Getting to the gut of ALS


Date: October 23, 2019
Weizmann Magazine Vol. 16

ALS, also known as Lou Gehrig’s disease, is characterized by the brain’s failure to transmit messages to the muscles, causing rapid muscle atrophy and leading to paralysis, respiratory failure, and eventually, death. Until recently, scientists studying ALS usually focused their attention on the brain, believing it held the key to unlocking the mysteries of this neurodegenerative disorder. 

A Weizmann team led by Prof. Eran Elinav of the Department of Immunology and Prof. Eran Segal of both the Department of Molecular Cell Biology and the Department of Computer Science and Applied Mathematics, started looking for answers in the gut, conducting experiments to see if they could learn how intestinal microbes affected the health of the brain. They recently made a discovery, published in Nature in July, where they successfully altered the progression of the disease in mouse models after administering certain strains of gut microbes.
Upon finding that symptoms of ALS in mice worsened when given broad-spectrum antibiotics that destroyed a significant portion of their microbiome, the scientists set out to identify the parts of the gut that were responsible. When comparing the microbiome of ALS-prone mice to that of healthy mice, the team pinpointed 11 microbial strains that were defective in the diseased models. 
They proceeded to isolate and administer each strain individually, and found that one, Akkermansia muciniphila, considerably hindered disease progression and prolonged survival. They noticed that the levels of a particular molecule called nicotinamide (NAM), which is secreted by Akkermansia, dropped precipitously following antibiotic treatment. When they started ALS-prone mice on a regimen of regular NAM infusions, the progression of ALS actually slowed.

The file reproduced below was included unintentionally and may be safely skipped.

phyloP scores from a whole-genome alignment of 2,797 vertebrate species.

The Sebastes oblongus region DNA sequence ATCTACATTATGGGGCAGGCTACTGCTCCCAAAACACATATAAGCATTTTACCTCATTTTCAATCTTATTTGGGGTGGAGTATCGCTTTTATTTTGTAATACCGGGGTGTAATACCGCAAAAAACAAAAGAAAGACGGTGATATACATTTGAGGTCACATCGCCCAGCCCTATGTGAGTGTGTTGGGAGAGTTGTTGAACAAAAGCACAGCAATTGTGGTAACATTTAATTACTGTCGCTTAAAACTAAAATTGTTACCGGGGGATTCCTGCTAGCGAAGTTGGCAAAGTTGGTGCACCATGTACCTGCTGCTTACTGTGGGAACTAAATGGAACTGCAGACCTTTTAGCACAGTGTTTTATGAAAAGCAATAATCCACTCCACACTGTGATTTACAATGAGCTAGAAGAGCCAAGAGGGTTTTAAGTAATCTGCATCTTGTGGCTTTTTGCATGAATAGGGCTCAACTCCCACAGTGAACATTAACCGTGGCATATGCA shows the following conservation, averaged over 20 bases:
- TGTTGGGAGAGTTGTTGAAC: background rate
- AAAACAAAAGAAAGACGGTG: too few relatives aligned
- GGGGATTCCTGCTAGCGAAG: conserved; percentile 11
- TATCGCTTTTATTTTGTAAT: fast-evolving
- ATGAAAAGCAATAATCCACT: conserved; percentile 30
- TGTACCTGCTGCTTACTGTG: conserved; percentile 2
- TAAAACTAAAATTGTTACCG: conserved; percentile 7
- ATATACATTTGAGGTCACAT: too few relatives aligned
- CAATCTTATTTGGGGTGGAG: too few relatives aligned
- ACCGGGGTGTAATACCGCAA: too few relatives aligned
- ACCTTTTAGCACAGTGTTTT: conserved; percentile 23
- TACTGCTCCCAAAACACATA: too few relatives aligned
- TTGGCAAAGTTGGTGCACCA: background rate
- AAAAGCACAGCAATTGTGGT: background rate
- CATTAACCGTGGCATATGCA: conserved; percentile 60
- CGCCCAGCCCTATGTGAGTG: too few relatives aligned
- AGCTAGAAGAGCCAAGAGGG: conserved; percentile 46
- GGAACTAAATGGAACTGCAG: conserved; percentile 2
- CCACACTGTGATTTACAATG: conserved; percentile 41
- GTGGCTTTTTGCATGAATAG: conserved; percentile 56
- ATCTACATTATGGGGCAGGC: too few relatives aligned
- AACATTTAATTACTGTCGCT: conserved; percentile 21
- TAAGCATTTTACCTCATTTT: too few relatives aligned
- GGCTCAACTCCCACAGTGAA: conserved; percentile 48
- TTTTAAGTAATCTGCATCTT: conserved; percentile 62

Armed with these new findings, Profs. Elinav and Segal moved to a preliminary small-scale observational human study and discovered a similar pattern: Many of the NAM-producing genes were suppressed in ALS patients and the levels of NAM were significantly reduced. 
Though the research is still in its early stages, this could be the first step on the path to developing new, life-saving treatments for ALS patients.

Prof. Elinav supported by the Estate of Myron H. Ackerman, Adelis Foundation, Estate of Bernard Bishin for the WIS-Clalit Program, Leona M. and Harry B. Helmsley Charitable Trust, Else Kroener Fresenius Foundation, Howard and Nancy Marks Charitable Fund, Lawrence and Sandra Post Family Foundation, Donald and Susan Schwarz, Yael and Rami Ungar, The Hanna and Dr. Ludwik Wallach Cancer Research Fund, European Research Council and he is the incumbent of the Sir Marc and Lady Tania Feldmann Professorial Chair.

Prof. Segal supported by Adelis Foundation, Judith Benattar, Crown Human Genome Center, Leona M. and Harry B. Helmsley Charitable Trust, Else Kroener Fresenius Foundation, Aliza Moussaieff, Fannie Sherr Fund, Estate of Zvia Zeroni, European Research Council.